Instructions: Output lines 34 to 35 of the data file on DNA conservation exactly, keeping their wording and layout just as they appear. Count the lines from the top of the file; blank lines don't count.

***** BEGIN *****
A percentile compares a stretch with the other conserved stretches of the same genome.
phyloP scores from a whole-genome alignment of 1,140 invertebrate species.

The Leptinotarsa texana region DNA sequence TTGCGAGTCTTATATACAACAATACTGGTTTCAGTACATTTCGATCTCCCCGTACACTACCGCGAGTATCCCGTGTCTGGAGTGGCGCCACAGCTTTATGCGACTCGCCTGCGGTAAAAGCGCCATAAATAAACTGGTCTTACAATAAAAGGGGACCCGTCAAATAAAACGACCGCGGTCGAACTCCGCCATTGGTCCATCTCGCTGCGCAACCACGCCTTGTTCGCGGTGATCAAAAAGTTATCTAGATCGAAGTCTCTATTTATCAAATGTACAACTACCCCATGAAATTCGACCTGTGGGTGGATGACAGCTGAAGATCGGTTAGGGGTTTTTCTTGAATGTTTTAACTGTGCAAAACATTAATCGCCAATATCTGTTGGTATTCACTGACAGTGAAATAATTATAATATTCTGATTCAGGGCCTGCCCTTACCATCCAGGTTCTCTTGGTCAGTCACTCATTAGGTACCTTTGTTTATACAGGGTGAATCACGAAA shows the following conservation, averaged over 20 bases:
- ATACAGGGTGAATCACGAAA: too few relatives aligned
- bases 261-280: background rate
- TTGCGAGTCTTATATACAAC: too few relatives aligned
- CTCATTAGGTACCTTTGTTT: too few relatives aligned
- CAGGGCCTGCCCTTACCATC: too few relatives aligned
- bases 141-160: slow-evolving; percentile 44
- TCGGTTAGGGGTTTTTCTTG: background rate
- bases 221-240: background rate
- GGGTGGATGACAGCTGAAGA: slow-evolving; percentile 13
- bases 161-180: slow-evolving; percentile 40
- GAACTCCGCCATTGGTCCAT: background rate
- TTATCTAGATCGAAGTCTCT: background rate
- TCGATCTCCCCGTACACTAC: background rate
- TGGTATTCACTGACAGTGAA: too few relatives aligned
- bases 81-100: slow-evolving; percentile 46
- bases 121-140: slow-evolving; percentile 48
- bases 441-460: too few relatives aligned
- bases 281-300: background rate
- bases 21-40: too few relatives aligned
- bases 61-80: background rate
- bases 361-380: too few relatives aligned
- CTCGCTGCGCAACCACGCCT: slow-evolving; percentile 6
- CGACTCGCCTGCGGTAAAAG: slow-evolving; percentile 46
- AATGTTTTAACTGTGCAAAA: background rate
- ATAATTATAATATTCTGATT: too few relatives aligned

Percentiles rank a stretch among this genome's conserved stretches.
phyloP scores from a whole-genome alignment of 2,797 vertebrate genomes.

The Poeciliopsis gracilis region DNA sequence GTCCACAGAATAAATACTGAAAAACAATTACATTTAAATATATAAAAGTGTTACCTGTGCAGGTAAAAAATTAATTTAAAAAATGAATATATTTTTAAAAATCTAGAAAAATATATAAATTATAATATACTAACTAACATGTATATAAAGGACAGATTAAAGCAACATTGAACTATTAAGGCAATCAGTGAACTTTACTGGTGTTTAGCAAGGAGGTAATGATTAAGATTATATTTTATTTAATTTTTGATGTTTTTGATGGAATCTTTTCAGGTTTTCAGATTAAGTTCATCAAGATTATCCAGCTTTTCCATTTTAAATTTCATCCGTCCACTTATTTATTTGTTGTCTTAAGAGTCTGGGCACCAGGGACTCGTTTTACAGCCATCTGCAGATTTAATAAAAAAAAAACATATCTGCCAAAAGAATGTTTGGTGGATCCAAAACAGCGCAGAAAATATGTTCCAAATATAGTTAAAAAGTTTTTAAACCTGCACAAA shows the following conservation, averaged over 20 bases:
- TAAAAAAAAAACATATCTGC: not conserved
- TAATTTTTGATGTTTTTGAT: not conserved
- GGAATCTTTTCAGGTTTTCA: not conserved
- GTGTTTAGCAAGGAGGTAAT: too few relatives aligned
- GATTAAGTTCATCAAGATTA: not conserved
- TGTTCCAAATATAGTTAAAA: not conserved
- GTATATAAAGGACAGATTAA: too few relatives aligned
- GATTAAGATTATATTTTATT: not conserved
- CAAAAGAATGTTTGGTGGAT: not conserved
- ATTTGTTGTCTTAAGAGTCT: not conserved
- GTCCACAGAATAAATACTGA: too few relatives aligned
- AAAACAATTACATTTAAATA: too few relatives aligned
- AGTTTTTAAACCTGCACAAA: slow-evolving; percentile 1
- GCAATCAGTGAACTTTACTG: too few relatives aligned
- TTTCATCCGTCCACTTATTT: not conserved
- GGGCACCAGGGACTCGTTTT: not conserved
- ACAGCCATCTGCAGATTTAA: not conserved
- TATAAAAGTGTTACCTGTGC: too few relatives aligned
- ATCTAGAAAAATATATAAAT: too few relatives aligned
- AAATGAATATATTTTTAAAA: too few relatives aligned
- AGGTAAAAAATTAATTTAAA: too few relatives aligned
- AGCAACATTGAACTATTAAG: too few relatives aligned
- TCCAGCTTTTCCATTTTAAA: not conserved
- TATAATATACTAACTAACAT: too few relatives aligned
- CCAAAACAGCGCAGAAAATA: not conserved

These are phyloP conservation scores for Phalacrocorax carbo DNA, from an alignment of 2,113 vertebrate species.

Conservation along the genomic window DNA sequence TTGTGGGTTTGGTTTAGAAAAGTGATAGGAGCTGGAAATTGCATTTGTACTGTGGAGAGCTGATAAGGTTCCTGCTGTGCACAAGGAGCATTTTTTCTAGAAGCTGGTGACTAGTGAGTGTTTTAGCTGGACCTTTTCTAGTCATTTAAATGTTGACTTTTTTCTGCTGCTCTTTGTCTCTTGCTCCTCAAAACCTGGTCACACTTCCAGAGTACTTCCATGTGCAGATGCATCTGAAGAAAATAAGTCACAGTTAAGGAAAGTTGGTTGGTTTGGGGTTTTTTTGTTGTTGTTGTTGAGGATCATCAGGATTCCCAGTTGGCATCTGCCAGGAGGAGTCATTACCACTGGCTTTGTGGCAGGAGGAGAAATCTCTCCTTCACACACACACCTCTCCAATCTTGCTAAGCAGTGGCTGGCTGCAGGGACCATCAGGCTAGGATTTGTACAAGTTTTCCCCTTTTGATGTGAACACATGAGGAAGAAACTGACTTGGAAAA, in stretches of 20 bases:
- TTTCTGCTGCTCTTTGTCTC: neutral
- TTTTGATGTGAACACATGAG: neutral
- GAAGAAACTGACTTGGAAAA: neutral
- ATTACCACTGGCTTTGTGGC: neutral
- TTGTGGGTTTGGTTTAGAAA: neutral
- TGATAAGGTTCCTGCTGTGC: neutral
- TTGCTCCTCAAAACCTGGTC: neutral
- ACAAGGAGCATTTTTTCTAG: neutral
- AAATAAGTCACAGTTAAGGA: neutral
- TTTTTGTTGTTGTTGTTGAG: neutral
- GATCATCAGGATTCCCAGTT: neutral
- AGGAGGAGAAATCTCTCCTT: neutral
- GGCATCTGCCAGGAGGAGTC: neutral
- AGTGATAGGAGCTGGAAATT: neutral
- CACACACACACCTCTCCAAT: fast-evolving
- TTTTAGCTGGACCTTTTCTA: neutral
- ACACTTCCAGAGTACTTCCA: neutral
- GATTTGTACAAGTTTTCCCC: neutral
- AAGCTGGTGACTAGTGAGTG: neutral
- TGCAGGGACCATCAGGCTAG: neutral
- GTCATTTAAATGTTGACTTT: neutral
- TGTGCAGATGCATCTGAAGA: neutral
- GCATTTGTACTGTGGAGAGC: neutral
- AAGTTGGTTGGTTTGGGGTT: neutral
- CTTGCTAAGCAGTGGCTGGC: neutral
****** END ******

- GGAATCTTTTCAGGTTTTCA: not conserved
- GTGTTTAGCAAGGAGGTAAT: too few relatives aligned